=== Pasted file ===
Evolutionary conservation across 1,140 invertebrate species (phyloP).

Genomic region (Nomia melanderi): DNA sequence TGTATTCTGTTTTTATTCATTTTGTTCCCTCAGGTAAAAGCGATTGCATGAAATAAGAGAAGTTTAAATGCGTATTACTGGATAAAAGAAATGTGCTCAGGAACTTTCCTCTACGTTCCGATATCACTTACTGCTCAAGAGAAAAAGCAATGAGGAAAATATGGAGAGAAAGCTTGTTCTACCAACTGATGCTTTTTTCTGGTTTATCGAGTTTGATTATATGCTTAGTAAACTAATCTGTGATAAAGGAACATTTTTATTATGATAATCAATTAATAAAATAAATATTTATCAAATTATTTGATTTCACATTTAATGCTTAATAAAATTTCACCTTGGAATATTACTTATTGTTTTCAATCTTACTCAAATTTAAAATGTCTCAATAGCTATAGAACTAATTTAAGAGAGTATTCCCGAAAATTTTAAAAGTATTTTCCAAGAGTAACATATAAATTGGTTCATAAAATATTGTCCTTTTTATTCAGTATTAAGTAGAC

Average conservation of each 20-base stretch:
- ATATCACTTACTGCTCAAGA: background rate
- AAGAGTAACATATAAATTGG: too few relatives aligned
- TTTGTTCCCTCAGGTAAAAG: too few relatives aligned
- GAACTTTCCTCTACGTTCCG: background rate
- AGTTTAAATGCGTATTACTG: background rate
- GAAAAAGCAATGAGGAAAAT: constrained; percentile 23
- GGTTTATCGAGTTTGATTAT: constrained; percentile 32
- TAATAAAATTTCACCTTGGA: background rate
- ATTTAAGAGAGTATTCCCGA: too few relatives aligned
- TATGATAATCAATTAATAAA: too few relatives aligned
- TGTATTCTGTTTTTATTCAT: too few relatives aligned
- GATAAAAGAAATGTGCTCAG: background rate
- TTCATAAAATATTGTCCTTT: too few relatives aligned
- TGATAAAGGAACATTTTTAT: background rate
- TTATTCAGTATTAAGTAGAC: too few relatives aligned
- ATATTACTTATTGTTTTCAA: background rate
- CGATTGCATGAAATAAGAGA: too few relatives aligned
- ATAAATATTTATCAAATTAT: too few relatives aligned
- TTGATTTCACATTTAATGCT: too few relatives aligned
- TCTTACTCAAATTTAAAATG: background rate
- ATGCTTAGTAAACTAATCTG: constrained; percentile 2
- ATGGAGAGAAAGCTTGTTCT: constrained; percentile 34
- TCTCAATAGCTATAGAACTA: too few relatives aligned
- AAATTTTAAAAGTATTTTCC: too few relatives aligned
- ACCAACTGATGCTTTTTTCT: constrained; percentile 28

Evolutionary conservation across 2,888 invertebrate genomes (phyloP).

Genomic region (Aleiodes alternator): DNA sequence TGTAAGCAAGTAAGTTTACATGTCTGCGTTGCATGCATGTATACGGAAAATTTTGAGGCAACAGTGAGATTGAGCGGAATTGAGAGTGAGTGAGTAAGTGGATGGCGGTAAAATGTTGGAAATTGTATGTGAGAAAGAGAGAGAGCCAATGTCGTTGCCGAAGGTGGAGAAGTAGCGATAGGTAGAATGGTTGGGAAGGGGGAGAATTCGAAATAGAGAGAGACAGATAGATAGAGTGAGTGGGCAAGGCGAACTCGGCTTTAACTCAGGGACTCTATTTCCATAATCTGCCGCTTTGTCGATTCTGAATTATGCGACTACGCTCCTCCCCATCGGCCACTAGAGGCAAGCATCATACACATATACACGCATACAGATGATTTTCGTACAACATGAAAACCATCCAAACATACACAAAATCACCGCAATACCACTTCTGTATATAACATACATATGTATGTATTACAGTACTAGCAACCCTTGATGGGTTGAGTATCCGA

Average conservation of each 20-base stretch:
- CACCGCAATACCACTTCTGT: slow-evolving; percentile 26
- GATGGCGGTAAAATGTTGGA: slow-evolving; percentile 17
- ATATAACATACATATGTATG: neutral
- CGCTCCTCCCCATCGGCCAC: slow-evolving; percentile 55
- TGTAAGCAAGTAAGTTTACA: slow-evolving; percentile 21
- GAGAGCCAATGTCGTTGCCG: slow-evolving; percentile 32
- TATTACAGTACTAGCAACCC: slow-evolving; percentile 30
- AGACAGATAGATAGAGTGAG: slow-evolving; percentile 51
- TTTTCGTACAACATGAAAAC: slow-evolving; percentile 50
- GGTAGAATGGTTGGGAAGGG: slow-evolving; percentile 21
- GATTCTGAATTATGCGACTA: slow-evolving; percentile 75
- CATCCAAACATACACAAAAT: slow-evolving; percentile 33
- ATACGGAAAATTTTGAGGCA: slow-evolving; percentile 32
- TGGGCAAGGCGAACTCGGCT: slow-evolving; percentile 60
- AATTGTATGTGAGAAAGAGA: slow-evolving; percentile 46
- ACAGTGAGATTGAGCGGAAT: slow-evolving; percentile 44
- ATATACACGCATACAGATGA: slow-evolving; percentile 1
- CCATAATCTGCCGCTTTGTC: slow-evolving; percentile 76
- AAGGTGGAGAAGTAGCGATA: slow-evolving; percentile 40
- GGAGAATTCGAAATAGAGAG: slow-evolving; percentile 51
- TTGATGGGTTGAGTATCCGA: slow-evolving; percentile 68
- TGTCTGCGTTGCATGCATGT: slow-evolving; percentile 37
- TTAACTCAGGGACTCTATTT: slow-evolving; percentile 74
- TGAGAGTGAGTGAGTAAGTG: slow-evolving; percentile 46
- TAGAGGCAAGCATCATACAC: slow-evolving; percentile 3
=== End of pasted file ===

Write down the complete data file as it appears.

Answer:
Evolutionary conservation across 1,140 invertebrate species (phyloP).

Genomic region (Nomia melanderi): DNA sequence TGTATTCTGTTTTTATTCATTTTGTTCCCTCAGGTAAAAGCGATTGCATGAAATAAGAGAAGTTTAAATGCGTATTACTGGATAAAAGAAATGTGCTCAGGAACTTTCCTCTACGTTCCGATATCACTTACTGCTCAAGAGAAAAAGCAATGAGGAAAATATGGAGAGAAAGCTTGTTCTACCAACTGATGCTTTTTTCTGGTTTATCGAGTTTGATTATATGCTTAGTAAACTAATCTGTGATAAAGGAACATTTTTATTATGATAATCAATTAATAAAATAAATATTTATCAAATTATTTGATTTCACATTTAATGCTTAATAAAATTTCACCTTGGAATATTACTTATTGTTTTCAATCTTACTCAAATTTAAAATGTCTCAATAGCTATAGAACTAATTTAAGAGAGTATTCCCGAAAATTTTAAAAGTATTTTCCAAGAGTAACATATAAATTGGTTCATAAAATATTGTCCTTTTTATTCAGTATTAAGTAGAC

Average conservation of each 20-base stretch:
- ATATCACTTACTGCTCAAGA: background rate
- AAGAGTAACATATAAATTGG: too few relatives aligned
- TTTGTTCCCTCAGGTAAAAG: too few relatives aligned
- GAACTTTCCTCTACGTTCCG: background rate
- AGTTTAAATGCGTATTACTG: background rate
- GAAAAAGCAATGAGGAAAAT: constrained; percentile 23
- GGTTTATCGAGTTTGATTAT: constrained; percentile 32
- TAATAAAATTTCACCTTGGA: background rate
- ATTTAAGAGAGTATTCCCGA: too few relatives aligned
- TATGATAATCAATTAATAAA: too few relatives aligned
- TGTATTCTGTTTTTATTCAT: too few relatives aligned
- GATAAAAGAAATGTGCTCAG: background rate
- TTCATAAAATATTGTCCTTT: too few relatives aligned
- TGATAAAGGAACATTTTTAT: background rate
- TTATTCAGTATTAAGTAGAC: too few relatives aligned
- ATATTACTTATTGTTTTCAA: background rate
- CGATTGCATGAAATAAGAGA: too few relatives aligned
- ATAAATATTTATCAAATTAT: too few relatives aligned
- TTGATTTCACATTTAATGCT: too few relatives aligned
- TCTTACTCAAATTTAAAATG: background rate
- ATGCTTAGTAAACTAATCTG: constrained; percentile 2
- ATGGAGAGAAAGCTTGTTCT: constrained; percentile 34
- TCTCAATAGCTATAGAACTA: too few relatives aligned
- AAATTTTAAAAGTATTTTCC: too few relatives aligned
- ACCAACTGATGCTTTTTTCT: constrained; percentile 28

Evolutionary conservation across 2,888 invertebrate genomes (phyloP).

Genomic region (Aleiodes alternator): DNA sequence TGTAAGCAAGTAAGTTTACATGTCTGCGTTGCATGCATGTATACGGAAAATTTTGAGGCAACAGTGAGATTGAGCGGAATTGAGAGTGAGTGAGTAAGTGGATGGCGGTAAAATGTTGGAAATTGTATGTGAGAAAGAGAGAGAGCCAATGTCGTTGCCGAAGGTGGAGAAGTAGCGATAGGTAGAATGGTTGGGAAGGGGGAGAATTCGAAATAGAGAGAGACAGATAGATAGAGTGAGTGGGCAAGGCGAACTCGGCTTTAACTCAGGGACTCTATTTCCATAATCTGCCGCTTTGTCGATTCTGAATTATGCGACTACGCTCCTCCCCATCGGCCACTAGAGGCAAGCATCATACACATATACACGCATACAGATGATTTTCGTACAACATGAAAACCATCCAAACATACACAAAATCACCGCAATACCACTTCTGTATATAACATACATATGTATGTATTACAGTACTAGCAACCCTTGATGGGTTGAGTATCCGA

Average conservation of each 20-base stretch:
- CACCGCAATACCACTTCTGT: slow-evolving; percentile 26
- GATGGCGGTAAAATGTTGGA: slow-evolving; percentile 17
- ATATAACATACATATGTATG: neutral
- CGCTCCTCCCCATCGGCCAC: slow-evolving; percentile 55
- TGTAAGCAAGTAAGTTTACA: slow-evolving; percentile 21
- GAGAGCCAATGTCGTTGCCG: slow-evolving; percentile 32
- TATTACAGTACTAGCAACCC: slow-evolving; percentile 30
- AGACAGATAGATAGAGTGAG: slow-evolving; percentile 51
- TTTTCGTACAACATGAAAAC: slow-evolving; percentile 50
- GGTAGAATGGTTGGGAAGGG: slow-evolving; percentile 21
- GATTCTGAATTATGCGACTA: slow-evolving; percentile 75
- CATCCAAACATACACAAAAT: slow-evolving; percentile 33
- ATACGGAAAATTTTGAGGCA: slow-evolving; percentile 32
- TGGGCAAGGCGAACTCGGCT: slow-evolving; percentile 60
- AATTGTATGTGAGAAAGAGA: slow-evolving; percentile 46
- ACAGTGAGATTGAGCGGAAT: slow-evolving; percentile 44
- ATATACACGCATACAGATGA: slow-evolving; percentile 1
- CCATAATCTGCCGCTTTGTC: slow-evolving; percentile 76
- AAGGTGGAGAAGTAGCGATA: slow-evolving; percentile 40
- GGAGAATTCGAAATAGAGAG: slow-evolving; percentile 51
- TTGATGGGTTGAGTATCCGA: slow-evolving; percentile 68
- TGTCTGCGTTGCATGCATGT: slow-evolving; percentile 37
- TTAACTCAGGGACTCTATTT: slow-evolving; percentile 74
- TGAGAGTGAGTGAGTAAGTG: slow-evolving; percentile 46
- TAGAGGCAAGCATCATACAC: slow-evolving; percentile 3